There are two interesting subsets here (that I can think of). The obvious one is backups for things like MySQL, PostgreSQL, etc. The MusicBrainz database could be a good source here.

    The other use case is a piece of data from a database which stores its contents compressed on disk. For example, LevelDB compresses chunks of data (IIRC they are each 4 KiB, but I'm not certain) before persisting it to disk.

    RPC requests/responses / data packets

    Small chunks of data which are often compressed. Some JSON, and maybe some Protocol Buffers?

    Data from a mobile app

    Maybe just the contents of an APK. We should talk to some mobile app developers to get a feel for what would be useful for them.

  2. The Following User Says Thank You to nemequ For This Useful Post:

    Cyan (27th March 2015)

  3. #2
    Member m^2's Avatar
    Join Date
    Sep 2008
    Location
    Ślůnsk, PL
    Posts
    1,612
    Thanks
    30
    Thanked 65 Times in 47 Posts
    I'd start from scc and extend it as there's nothing outdated in it.

    I've been thinking about asking my employer for some test server logs. They have a bit unusual structure and I'd like to see how compressors work on them.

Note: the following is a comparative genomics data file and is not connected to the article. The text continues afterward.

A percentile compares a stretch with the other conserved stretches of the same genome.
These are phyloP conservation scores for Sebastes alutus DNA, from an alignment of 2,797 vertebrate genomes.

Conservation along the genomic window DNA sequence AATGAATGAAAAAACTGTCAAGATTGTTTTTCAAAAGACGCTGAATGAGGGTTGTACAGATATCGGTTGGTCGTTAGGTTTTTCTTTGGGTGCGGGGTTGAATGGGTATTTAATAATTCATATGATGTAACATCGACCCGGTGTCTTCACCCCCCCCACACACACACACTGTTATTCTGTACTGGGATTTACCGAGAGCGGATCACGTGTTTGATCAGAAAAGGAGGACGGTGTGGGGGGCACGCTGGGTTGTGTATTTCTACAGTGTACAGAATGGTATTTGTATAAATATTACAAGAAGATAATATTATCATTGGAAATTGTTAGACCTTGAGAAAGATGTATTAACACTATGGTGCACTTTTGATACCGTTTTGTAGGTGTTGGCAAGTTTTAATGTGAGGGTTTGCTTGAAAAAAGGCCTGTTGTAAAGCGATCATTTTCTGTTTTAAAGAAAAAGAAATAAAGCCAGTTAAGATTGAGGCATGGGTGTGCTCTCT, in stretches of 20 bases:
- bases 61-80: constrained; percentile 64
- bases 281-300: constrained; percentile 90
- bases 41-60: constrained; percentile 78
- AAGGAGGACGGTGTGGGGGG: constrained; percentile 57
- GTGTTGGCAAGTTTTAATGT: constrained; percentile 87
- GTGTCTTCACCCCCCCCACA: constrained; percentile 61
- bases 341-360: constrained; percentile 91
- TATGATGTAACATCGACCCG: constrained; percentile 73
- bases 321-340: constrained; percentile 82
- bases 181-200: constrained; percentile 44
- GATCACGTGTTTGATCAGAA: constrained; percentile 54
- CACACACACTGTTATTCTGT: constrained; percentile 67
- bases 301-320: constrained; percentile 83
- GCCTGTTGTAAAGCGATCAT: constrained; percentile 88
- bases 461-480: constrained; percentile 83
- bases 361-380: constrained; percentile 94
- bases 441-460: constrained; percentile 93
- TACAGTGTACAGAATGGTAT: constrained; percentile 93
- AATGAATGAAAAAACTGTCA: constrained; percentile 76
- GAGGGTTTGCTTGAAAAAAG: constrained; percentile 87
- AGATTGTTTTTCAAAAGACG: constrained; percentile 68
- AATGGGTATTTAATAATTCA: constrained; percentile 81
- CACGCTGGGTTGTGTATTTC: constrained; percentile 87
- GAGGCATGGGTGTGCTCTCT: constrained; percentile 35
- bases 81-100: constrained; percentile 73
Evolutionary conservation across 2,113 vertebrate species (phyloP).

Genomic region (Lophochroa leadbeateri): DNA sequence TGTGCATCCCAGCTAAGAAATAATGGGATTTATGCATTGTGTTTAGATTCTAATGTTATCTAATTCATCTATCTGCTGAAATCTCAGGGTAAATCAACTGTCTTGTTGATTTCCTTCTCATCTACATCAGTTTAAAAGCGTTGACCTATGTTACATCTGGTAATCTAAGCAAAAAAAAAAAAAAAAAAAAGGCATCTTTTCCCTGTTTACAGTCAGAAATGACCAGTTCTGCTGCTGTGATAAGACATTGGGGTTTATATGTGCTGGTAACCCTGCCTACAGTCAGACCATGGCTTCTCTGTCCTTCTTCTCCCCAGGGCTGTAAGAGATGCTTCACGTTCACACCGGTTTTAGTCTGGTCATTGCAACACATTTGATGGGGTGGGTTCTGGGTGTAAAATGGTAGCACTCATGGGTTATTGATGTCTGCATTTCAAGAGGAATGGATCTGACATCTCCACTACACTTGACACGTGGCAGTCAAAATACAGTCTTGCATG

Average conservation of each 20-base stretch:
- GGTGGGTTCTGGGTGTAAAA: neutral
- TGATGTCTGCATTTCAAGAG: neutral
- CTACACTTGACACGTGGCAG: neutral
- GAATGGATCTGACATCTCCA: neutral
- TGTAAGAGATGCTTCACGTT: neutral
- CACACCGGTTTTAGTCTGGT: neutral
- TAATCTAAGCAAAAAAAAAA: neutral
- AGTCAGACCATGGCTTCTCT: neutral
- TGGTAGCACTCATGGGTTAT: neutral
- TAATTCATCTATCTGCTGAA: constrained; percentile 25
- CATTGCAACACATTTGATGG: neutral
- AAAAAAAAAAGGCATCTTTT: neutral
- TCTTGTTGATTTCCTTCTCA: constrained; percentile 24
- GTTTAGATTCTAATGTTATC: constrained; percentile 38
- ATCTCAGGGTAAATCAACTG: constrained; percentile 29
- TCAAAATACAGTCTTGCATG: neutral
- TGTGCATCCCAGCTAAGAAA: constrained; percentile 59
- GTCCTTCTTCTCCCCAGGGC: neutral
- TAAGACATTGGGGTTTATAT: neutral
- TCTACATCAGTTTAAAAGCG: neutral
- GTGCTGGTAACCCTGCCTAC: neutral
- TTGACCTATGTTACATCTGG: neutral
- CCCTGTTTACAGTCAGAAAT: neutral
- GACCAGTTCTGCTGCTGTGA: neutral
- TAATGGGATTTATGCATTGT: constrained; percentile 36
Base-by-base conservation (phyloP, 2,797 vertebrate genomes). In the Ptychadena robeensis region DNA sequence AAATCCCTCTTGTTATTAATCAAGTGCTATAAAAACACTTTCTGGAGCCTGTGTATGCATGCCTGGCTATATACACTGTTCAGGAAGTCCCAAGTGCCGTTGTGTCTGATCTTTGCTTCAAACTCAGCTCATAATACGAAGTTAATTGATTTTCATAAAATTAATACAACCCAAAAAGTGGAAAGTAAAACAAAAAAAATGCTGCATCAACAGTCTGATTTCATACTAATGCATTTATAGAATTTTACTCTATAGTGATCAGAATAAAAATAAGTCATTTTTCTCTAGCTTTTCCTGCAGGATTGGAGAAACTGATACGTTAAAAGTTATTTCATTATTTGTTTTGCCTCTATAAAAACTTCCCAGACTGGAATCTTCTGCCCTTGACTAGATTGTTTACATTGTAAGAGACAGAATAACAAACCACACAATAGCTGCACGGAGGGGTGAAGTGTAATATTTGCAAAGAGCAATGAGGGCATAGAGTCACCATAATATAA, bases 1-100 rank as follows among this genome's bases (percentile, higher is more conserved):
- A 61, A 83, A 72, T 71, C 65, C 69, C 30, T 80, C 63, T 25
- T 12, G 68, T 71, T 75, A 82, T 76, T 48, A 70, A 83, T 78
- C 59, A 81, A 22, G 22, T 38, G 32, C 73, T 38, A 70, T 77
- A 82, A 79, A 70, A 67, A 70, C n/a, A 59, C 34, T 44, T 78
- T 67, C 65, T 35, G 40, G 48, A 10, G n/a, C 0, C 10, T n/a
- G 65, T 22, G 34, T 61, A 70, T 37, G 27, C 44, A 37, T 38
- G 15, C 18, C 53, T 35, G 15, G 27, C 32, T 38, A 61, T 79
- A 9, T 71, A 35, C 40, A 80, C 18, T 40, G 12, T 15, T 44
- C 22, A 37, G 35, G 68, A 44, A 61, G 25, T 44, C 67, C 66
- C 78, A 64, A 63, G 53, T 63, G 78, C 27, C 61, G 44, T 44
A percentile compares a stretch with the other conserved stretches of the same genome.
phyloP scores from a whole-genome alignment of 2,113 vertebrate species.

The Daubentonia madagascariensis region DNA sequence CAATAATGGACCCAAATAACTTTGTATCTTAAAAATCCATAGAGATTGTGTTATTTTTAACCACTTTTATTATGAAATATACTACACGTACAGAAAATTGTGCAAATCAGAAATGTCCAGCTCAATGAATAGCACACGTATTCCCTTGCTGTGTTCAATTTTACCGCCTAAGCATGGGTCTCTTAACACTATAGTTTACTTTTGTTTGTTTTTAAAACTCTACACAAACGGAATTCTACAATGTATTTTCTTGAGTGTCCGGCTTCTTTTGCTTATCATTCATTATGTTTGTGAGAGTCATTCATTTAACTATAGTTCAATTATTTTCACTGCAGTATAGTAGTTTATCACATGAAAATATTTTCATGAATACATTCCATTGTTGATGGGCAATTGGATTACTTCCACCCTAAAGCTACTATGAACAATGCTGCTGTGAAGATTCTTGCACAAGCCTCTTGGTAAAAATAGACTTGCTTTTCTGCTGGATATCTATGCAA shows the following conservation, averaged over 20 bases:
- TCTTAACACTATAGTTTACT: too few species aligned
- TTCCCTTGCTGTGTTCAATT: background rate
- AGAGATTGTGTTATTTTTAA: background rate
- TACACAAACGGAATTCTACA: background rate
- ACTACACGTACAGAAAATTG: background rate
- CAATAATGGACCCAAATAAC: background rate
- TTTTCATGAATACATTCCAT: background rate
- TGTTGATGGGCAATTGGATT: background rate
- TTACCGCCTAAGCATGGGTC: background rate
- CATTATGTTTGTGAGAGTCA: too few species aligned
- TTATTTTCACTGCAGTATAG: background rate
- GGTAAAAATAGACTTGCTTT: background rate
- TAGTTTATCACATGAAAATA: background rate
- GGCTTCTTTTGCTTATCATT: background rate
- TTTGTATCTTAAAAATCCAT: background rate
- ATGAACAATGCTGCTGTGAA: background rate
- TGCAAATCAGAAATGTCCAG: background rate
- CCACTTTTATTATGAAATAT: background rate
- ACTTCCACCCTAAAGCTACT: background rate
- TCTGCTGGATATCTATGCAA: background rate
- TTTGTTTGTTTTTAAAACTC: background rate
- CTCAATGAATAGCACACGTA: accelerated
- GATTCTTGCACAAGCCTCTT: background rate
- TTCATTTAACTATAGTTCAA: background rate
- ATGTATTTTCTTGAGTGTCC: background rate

You definitely need structured data, I suggest having both html/xml and json in large sizes. Extra small json for packets is a fine choice.
    I'd add some scientific data. DNA is in fasion. If you can get it, I suggest medical images, they are 3D, heavily compressible and users are often wary of lossy compression (actually I've met fear of lossless too) because of legalese.

  4. #3
    Member
    Join Date
    Jul 2013
    Location
    United States
    Posts
    194
    Thanks
    44
    Thanked 140 Times in 69 Posts
    Quote Originally Posted by m^2 View Post
    I've been thinking about asking my employer for some test server logs. They have a bit unusual structure and I'd like to see how compressors work on them.
    This brings up a really good point. I'm certainly open to discussion, but I think this is the wrong way to go. I don't want to include interesting data, I want uninteresting data. I want data that is representative of data that people are commonly trying to compress.